- They also made their own special contributions in science, philosophy, and medicine. In the ninth century, for example, Assyrian Scholar, Physician and Translator Hunayn ibn Ishaq, wrote the “Ten Treatises of Ophthalmology,” which was used as a textbook until 1800 AD. The book provided important information about the eyes and its anatomy in minute detail, including discussions about eye diseases and the treatments for them.
- In the area of architecture, it was the Assyrians who freely began to use the parabolic shape to create vaulted and domed chambers.
- During the ninth century, Job of Edessa, an Assyrian writer, who translated many scientific works from Greek to Syriac was credited with evolving a physical theory of the Universe, which replaced matter (or to be more exact, empiricism, as defined by Aristotle) with a new theory, a theory of forces (which preceded the discoveries in quantum mechanics).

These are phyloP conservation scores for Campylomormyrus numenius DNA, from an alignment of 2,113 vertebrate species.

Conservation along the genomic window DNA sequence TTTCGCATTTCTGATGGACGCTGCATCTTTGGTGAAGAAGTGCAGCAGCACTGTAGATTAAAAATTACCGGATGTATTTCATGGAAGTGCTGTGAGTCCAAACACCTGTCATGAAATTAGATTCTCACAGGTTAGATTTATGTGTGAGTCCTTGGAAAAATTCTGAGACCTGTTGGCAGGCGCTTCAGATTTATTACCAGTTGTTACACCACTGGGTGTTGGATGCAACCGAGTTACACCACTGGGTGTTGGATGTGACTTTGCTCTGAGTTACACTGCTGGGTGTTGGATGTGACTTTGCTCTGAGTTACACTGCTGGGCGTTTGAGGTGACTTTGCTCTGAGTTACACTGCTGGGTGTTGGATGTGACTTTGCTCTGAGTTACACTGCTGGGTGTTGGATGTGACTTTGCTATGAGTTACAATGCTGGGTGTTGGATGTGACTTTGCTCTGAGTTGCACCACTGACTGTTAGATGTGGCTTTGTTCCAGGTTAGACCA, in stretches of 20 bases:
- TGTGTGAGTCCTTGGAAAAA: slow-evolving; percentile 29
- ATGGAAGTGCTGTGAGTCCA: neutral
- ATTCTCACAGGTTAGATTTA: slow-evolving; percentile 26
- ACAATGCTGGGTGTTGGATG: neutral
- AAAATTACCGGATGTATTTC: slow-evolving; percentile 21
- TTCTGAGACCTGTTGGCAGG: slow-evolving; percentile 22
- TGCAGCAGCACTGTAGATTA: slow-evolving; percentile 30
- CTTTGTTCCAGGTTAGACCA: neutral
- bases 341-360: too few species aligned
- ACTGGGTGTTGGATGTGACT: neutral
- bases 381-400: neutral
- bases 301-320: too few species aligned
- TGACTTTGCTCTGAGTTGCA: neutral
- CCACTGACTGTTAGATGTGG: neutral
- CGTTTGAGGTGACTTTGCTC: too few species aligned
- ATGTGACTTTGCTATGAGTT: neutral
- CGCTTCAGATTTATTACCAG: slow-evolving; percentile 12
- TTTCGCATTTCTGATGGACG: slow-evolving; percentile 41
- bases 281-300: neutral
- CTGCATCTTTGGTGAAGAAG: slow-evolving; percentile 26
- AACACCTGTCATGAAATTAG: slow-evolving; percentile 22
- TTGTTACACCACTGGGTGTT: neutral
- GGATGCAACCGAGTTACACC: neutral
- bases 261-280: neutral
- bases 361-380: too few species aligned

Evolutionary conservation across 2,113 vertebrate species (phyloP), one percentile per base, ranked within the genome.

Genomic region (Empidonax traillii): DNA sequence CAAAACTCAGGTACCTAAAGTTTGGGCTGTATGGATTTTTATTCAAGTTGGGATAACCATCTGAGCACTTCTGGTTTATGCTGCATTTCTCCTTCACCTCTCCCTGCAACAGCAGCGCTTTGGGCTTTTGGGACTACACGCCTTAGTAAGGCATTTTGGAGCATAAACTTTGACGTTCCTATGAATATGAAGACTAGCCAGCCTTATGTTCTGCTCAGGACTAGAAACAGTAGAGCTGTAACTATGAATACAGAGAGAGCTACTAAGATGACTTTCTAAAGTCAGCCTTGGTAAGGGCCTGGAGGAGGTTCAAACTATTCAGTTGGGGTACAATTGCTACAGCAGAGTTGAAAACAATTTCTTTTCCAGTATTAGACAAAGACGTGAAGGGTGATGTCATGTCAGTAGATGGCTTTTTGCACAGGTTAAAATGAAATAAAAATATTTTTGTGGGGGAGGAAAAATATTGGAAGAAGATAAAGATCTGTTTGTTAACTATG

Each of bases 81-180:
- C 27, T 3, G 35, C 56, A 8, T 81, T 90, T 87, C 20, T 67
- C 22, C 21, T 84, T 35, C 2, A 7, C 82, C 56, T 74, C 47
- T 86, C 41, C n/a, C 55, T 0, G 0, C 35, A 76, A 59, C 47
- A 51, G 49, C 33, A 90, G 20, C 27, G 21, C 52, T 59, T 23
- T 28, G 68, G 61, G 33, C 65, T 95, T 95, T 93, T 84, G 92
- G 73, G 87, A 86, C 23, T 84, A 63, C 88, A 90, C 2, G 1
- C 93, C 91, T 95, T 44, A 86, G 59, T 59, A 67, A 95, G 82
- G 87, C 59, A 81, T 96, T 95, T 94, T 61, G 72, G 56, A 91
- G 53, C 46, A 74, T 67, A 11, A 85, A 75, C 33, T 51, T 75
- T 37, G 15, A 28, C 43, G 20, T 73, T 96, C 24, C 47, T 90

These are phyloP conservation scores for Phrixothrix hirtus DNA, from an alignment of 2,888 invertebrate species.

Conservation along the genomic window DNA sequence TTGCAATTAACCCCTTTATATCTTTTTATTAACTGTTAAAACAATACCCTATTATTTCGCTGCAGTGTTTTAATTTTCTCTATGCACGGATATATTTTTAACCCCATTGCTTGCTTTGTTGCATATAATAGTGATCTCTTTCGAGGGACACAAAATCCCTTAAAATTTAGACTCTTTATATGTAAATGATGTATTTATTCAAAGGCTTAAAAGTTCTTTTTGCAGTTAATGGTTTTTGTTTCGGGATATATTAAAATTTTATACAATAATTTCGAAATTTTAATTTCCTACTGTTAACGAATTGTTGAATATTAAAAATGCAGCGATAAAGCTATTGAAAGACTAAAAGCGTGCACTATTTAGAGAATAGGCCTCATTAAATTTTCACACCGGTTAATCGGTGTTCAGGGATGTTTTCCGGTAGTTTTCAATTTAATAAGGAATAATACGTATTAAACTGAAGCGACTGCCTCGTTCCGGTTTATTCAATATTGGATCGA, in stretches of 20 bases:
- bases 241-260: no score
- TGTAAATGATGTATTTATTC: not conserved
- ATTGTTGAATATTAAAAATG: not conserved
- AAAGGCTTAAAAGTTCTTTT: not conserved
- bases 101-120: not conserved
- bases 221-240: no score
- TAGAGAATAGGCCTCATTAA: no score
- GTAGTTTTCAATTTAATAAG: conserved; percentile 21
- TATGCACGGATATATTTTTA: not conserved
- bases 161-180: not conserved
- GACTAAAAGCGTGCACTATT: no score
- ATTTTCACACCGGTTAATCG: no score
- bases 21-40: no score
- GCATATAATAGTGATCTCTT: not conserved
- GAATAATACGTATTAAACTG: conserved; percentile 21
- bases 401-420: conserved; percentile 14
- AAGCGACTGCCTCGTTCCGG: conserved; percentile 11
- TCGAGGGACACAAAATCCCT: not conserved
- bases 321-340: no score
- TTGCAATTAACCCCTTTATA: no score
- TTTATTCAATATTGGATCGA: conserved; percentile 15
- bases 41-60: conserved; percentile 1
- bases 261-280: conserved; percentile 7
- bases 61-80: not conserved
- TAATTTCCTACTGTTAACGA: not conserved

Their contributions were many and significant. But of them all, again, for the purpose of this article, the two crowning achievements were:
- Create a missionary system to spread Christianity throughout the world. With only a Bible, a cross, and some bread, the missionaries followed the silk route to the East, delivering their message of peace and a loving God to the world. Along the way, they established churches. By the 12th Century, the Assyrian Church of East became the largest church in the world with over 80 million followers, making it larger than the Roman Catholic and Greek Orthodox Churches combined. At its peak, their missionaries had reached China, Japan and even the Philippines.